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Properly Isolate Heirloom Tomatoes for Seed Saving

By CommonCents
June 3, 2016

There are many strategies for isolating heirloom varieties if you plan to save seeds for the future. Some people use distance alone. Others use bagging or other barriers to isolate a branch or whole plant to gather seeds. I use a different method. I clone the plant from a cutting, isolate the clone indoors in a sunny window, and grow the clone to produce seeds to save for future years.

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Name: Sandy B.
Ford River, Michigan UP (Zone 4b)
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Weedwhacker
Jun 2, 2016 6:30 PM CST
Eric, I'm quite intrigued by your idea -- how long does it take for your "clone plant" to produce fruit? And don't those plants get awfully big growing in front of the window? I'm also wondering if they would get enough hours of daylight during the winter months up here in the north -- although it might work if I started earlier in the season, rather than later.
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Name: Vickie
Elberfeld, Indiana, USA (Zone 6b)
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blue23rose
Jun 2, 2016 7:31 PM CST
Very cool idea, Eric!
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Name: Rick Corey
Everett WA 98204 (Zone 8a)
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RickCorey
Jun 2, 2016 7:48 PM CST
Have you ever checked to see how "pure" your outdoor production plants stay? I've seen estimates ranging from less than 0.5% to over 15% cross pollination, depending on variety and aggressiveness of insect pollinators.

What you're doing indoors sounds like it would keep the strain 100% pure forever, except for selection pressure favoring the traits of whatever individuals you choose to bring indoors. And I would call that "desirable selection" rather than "genetic drift".

I assume that you don't have many or any die off indoors or refuse to fruit, which would cause an "indoors" selection pressure.

I think the idea of staggering seed harvests is great. Gene banks do that, too.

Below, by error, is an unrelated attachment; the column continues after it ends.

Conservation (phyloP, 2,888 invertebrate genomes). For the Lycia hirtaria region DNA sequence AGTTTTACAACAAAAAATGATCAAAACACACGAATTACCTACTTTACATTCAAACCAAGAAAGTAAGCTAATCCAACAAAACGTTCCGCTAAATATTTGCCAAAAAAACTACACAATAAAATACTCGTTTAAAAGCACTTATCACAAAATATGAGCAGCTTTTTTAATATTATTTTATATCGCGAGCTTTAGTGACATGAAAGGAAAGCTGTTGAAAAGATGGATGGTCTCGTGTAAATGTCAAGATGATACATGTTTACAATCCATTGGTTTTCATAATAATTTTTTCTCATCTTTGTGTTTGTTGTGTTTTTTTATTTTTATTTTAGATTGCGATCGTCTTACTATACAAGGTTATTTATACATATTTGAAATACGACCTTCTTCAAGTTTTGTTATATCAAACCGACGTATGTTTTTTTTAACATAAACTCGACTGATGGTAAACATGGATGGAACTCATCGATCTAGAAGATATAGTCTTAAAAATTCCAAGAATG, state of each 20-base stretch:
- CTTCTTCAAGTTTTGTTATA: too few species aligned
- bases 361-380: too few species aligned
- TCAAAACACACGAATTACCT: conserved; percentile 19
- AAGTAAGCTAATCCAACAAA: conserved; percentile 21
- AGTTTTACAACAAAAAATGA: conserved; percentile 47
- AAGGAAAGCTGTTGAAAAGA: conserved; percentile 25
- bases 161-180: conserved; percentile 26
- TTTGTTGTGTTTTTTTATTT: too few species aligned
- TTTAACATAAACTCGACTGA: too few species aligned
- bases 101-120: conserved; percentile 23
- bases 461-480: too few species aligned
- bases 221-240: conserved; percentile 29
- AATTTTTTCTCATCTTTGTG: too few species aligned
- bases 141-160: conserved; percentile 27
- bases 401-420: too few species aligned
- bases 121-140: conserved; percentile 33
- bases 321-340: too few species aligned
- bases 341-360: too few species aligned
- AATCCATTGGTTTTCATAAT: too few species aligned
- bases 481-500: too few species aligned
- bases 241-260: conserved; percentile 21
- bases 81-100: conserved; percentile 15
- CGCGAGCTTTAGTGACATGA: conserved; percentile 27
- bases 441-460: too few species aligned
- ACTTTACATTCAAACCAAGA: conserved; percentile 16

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Thanks for the article!
Name: Caroline Scott
Calgary (Zone 4a)
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CarolineScott
Jun 2, 2016 9:26 PM CST
Mine probably are not as pure as what you are getting, but I simply bag the blossom cluster as it is forming. Then once it sets fruit, I mark the cluster with coloured ribbon, remove the bag, and let it form the ripe fruit. Then I save the seeds from one of the tomatoes.
Name: Christine
North East Texas (Zone 7b)
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wildflowers
Jun 3, 2016 6:32 AM CST
Eric, this is very interesting. Thank you for sharing your method for saving heirloom seeds. Thumbs up
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Name: Terri
virginia (Zone 7a)
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dragonfly53
Jun 3, 2016 10:49 AM CST
CarolineScott said:Mine probably are not as pure as what you are getting, but I simply bag the blossom cluster as it is forming. Then once it sets fruit, I mark the cluster with coloured ribbon, remove the bag, and let it form the ripe fruit. Then I save the seeds from one of the tomatoes.


Caroline, do you pollinate the flowers by hand when you bag them in order to get the fruit?
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Name: Critter (Jill)
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critterologist
Jun 4, 2016 6:49 AM CST
A good shake should be all it takes for self-pollination. When people say tomatoes are pollinated by wind, I think it's more the mechanics of wind movement... other than cherry varieties, my understanding is that most tomato blossoms are built such that the pollen mostly stays within the flower... they don't tend to be "promiscuous pollinators."

Saving open-pollinated seed works for my purposes. I've only had 1 plant grow out that wasn't true to type, and that was a Stupice with extra-large fruits (that would be a good thing, but seeds from that plant just grew out like "normal" Stupice).

Thanks for sharing your experience and technique! It's interesting to note that tomato cuttings will fruit inside, whether or not I try that for the main purpose of saving seeds (although of course I would save seeds from any tomatoes grown like that!) .

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